As legislators continue to weigh health concerns and propose modifications to the Supplemental Nutrition Assistance Program, a new study suggests banning subsidies for sugar-sweetened beverages could reduce the rates of obesity and type 2 diabetes.
Conducted by the health policy, thought, and research journal Health Affairs, the study examined the impact of two proposed government policies. The policies propose banning the usage of SNAP dollars to buy sugar-sweetened beverages, and a subsidy where 30 cents is credited back to SNAP benefits cards for every SNAP dollar used towards fruit and vegetable purchases.
Using national health and food consumption data from SNAP participants, the study concluded a ban would significantly reduce obesity and type 2 diabetes particularly among adults aged 18-65 and some racial and ethnic minorities. However, researches said the proposed subsidy policy would not have a significant effect on obesity or diabetes, but could double the amount of SNAP users who meet federal vegetable and fruit consumption guidelines.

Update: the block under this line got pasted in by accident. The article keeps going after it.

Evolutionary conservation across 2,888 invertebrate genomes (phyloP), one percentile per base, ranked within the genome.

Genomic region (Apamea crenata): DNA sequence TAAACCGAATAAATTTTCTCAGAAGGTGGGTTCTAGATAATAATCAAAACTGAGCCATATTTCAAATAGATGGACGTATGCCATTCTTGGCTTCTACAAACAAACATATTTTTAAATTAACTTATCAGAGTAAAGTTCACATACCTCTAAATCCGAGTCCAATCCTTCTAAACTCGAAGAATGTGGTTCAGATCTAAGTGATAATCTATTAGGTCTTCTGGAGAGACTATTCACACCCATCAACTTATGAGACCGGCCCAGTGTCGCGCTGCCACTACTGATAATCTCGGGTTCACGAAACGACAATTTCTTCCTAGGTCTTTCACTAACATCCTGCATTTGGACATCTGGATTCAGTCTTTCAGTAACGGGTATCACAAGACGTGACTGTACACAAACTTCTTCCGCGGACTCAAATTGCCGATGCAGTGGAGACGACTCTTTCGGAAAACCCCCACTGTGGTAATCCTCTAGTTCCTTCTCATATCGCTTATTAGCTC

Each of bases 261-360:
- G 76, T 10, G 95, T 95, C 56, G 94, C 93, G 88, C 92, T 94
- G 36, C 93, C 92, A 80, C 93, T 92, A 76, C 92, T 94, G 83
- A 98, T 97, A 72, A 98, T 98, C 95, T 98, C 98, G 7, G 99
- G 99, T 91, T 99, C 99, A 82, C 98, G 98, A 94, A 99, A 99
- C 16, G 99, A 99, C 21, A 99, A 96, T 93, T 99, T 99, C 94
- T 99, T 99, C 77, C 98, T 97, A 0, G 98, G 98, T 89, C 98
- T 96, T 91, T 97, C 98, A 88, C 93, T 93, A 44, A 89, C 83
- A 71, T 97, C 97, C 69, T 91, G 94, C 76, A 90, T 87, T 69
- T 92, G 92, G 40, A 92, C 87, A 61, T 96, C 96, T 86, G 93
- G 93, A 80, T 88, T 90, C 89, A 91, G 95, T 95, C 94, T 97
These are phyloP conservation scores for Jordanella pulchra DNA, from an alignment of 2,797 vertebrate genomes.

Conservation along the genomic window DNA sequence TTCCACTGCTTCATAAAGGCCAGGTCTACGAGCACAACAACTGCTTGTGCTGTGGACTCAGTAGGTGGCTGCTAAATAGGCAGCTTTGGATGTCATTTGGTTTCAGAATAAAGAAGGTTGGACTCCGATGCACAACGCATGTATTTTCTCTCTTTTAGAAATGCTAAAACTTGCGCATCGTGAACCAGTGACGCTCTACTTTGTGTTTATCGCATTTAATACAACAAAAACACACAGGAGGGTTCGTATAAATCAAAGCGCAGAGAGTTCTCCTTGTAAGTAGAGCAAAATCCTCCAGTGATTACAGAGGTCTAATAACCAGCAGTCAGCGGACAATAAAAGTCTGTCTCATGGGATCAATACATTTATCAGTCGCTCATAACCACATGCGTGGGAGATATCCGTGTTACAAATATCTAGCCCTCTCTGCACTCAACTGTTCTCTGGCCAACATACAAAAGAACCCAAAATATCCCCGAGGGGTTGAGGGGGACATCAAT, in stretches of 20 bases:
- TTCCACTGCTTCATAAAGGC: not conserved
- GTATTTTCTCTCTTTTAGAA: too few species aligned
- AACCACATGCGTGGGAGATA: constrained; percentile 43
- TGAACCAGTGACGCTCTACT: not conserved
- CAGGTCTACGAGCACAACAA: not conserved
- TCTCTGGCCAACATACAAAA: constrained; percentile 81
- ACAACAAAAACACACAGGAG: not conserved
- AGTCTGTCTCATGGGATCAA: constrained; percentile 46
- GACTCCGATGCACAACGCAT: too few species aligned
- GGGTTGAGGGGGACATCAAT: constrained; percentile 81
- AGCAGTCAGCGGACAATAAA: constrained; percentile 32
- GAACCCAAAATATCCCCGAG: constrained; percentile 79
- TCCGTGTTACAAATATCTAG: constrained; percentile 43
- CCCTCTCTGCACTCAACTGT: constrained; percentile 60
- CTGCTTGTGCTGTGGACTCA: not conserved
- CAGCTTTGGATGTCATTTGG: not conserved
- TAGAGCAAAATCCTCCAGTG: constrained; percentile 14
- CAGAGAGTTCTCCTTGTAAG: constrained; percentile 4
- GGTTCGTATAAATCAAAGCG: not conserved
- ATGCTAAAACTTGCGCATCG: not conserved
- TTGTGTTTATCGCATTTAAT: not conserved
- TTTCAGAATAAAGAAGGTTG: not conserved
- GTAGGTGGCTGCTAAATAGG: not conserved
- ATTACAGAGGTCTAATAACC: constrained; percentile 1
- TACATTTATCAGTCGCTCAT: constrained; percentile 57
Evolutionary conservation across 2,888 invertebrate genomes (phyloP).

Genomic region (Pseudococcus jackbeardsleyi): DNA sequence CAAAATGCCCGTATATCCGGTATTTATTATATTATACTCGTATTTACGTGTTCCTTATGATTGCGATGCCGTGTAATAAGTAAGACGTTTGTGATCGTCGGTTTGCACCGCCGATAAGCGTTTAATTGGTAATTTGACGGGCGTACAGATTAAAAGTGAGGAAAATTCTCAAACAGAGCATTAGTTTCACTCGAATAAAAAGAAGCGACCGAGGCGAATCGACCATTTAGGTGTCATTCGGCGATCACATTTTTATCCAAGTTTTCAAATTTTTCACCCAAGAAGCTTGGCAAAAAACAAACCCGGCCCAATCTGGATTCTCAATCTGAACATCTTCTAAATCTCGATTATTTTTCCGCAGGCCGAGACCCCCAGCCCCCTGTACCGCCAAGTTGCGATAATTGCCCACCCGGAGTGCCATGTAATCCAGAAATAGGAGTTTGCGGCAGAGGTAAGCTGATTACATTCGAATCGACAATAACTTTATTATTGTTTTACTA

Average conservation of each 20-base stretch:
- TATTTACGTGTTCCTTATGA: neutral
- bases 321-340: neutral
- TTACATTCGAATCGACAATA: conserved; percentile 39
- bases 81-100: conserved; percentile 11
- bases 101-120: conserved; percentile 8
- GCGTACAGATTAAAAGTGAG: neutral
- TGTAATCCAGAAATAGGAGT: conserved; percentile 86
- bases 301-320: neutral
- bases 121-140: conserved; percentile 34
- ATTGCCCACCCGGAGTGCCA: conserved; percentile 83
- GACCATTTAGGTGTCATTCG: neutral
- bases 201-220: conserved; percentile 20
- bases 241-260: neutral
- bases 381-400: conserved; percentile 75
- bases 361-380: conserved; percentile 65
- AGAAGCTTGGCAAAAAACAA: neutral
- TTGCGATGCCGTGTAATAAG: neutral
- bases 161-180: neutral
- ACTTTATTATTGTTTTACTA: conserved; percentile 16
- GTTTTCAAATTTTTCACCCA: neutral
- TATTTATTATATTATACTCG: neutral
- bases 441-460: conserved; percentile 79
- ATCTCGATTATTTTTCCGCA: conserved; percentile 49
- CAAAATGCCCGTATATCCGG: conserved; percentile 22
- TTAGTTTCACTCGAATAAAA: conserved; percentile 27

The American Beverage Association has been critical of SNAP restrictions in the past, calling attempts to limit purchases misguided attempts to address complex problems of obesity. The association stated, “The bottom line is it’s not the government’s job to grocery shop for our families; it’s ours.”
Instead, the association says there should be a focus on education and not on taxes or bans which are unpopular with voters.
According to a recent survey from Rasmussen Reports, 63 percent of respondents oppose legislation limiting the purchase size of sugary beverages like that in New York City which bans the sale of any cup or bottle of a sugary drink more than 16 ounces.